Harvard’s healthy eating pyramid, from the Harvard School of Health, is designed to help maintain a healthy diet with focus on daily exercise and weight control.
At the foundation, which is the largest part of Harvard’s healthy eating pyramid, is daily exercise and weight control. No matter how nutritious a diet is, it’s only truly healthy when normal weight is maintained and you are getting regular physical activity.
As Harvard’s healthy eating pyramid rises; foods that are at the bottom should be consumed most frequently. This includes eating more whole grains, healthy fats, fruits and vegetables. Fruits should be about 2-3 servings (1 piece of fruit or 4 oz). Vegetables should be 3 or more servings (6 oz) a day. Nuts are 1-3 servings (2 oz) per day.
The next step on the pyramid is about 1-2 servings (4 oz or 1 egg) of fish, eggs and poultry. Followed by 1-2 servings (8 oz. non fat or 4 oz. of whole) of dairy and calcium supplements.
At the very top of Harvard’s healthy eating pyramid are the foods that should be consumed less frequently. These are foods such as refined starches, red meat, butter and sweets.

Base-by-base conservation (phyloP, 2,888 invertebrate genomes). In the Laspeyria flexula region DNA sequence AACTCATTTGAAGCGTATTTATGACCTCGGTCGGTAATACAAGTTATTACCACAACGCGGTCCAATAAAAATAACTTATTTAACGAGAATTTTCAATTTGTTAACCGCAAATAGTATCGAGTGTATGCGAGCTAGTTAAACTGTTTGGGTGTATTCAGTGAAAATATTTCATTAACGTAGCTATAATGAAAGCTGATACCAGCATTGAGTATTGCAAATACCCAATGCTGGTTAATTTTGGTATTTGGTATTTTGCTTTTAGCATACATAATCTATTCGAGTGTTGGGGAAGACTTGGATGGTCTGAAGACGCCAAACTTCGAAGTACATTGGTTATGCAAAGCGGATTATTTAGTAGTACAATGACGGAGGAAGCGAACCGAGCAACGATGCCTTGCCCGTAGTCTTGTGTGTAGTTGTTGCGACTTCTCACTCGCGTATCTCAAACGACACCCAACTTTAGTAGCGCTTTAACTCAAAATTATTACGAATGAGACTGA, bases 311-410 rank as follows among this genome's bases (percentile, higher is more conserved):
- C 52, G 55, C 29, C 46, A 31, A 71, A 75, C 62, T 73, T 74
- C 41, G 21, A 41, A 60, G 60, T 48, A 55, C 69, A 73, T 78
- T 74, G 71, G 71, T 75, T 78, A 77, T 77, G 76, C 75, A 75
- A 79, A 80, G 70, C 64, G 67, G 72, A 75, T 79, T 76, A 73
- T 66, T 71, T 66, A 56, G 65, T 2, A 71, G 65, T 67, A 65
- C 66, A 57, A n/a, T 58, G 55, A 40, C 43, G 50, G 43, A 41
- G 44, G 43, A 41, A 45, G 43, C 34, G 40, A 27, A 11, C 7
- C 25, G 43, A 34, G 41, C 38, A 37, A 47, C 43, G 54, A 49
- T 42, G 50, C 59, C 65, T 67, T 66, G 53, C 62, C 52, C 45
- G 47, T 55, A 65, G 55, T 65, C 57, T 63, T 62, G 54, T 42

It’s important to note that the pyramid focuses not on serving sizes but rather on the quality of foods. The main fact to remember when following the pyramid is the emphasis on eating more foods from the base rather than the top.
Harvard’s healthy eating pyramid is a flexible guide on how to eat properly that can be adapted to anyone’s lifestyle and diet. In a Healthy Eating Special Report from Harvard School of Health, the “good fats” in the pyramid have been shown to keep arteries clear, allowing the heart to beat normally. It also states that the risk for heart disease and hypertension can be lowered by 90 percent by following a healthy diet. Vegetarians can follow Harvard’s healthy eating pyramid by simply consuming more beans, nuts and other sources of protein from plants.